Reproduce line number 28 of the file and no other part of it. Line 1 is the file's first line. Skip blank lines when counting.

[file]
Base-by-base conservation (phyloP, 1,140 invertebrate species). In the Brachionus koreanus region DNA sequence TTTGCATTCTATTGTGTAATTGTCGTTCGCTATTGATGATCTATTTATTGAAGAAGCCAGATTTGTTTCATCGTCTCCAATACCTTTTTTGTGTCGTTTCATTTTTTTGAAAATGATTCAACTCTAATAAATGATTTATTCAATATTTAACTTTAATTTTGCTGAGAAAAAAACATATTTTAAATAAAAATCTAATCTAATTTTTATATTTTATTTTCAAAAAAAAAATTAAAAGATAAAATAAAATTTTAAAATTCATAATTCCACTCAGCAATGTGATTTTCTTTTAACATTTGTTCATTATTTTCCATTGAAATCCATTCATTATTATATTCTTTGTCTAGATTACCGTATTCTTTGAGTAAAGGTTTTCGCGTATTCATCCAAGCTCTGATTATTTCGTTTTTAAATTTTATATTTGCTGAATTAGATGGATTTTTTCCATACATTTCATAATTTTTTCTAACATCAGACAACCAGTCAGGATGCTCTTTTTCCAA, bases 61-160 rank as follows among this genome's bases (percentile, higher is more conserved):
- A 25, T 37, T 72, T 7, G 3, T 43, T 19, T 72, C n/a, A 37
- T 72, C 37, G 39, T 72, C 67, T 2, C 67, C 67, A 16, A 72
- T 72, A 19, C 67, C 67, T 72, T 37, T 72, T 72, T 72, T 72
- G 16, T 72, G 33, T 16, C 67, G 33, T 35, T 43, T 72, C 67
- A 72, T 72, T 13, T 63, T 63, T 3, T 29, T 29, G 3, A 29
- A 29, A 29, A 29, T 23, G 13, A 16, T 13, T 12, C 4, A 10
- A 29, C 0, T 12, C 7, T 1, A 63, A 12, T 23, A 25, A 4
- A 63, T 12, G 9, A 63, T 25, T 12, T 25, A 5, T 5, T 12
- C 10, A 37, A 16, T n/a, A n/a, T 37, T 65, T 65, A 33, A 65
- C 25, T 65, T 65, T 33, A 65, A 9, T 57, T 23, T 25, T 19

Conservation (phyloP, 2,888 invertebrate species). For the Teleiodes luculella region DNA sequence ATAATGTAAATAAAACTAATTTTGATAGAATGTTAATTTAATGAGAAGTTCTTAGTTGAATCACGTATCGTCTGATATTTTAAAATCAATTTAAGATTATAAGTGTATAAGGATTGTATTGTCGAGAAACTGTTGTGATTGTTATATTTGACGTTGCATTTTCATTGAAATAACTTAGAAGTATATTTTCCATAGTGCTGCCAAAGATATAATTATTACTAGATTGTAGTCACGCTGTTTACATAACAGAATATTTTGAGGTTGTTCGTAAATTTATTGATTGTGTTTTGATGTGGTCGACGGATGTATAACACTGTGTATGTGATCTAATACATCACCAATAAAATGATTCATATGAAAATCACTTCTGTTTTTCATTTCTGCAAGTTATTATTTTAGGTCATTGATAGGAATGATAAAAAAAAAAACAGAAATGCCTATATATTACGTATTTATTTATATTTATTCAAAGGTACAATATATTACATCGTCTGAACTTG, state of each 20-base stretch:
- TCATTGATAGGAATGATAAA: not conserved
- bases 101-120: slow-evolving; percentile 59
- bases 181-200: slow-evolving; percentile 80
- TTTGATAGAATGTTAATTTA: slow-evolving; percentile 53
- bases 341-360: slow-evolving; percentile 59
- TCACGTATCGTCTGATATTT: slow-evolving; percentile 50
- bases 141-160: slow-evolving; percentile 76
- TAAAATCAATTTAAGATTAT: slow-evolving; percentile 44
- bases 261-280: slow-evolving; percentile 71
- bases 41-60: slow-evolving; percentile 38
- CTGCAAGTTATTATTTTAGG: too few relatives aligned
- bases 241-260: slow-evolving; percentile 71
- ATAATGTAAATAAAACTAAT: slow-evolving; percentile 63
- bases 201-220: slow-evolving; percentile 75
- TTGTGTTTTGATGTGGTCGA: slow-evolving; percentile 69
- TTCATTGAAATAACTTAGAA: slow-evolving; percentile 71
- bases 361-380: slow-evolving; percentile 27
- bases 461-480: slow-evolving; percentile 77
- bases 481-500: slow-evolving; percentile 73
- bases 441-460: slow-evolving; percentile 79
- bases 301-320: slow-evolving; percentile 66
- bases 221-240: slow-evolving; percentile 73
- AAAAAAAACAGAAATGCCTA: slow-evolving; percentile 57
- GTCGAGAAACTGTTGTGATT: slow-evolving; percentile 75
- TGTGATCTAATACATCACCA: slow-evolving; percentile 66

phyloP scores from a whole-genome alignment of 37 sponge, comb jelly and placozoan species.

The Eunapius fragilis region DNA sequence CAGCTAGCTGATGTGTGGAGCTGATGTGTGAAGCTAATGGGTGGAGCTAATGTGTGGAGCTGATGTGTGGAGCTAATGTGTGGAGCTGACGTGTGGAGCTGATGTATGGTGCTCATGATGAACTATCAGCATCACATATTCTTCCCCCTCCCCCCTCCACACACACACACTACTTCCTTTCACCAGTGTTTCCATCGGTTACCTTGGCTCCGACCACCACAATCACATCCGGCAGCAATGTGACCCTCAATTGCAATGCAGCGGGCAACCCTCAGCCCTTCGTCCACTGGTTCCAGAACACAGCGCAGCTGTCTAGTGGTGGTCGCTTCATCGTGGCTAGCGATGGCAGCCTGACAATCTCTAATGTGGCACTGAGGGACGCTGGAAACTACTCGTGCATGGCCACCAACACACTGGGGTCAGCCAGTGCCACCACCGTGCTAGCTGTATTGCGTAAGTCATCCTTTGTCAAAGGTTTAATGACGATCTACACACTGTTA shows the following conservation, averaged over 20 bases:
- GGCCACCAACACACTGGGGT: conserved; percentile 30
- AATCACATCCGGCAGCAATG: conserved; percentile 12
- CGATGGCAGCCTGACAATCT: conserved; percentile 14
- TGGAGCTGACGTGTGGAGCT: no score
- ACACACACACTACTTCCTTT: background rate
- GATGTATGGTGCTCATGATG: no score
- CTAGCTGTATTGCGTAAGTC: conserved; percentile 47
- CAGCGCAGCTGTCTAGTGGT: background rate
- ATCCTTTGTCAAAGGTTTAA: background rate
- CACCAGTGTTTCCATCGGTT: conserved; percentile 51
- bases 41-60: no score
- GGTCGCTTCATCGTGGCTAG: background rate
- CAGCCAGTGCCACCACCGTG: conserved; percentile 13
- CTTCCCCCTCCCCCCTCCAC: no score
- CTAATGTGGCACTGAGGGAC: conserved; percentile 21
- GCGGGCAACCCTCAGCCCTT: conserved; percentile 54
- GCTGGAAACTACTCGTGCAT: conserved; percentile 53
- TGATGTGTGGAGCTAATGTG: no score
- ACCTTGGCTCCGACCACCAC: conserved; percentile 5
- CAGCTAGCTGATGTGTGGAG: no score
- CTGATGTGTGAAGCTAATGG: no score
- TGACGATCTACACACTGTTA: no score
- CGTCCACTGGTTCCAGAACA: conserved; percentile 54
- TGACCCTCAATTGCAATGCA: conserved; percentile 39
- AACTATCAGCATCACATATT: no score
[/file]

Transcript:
- TTCATTGAAATAACTTAGAA: slow-evolving; percentile 71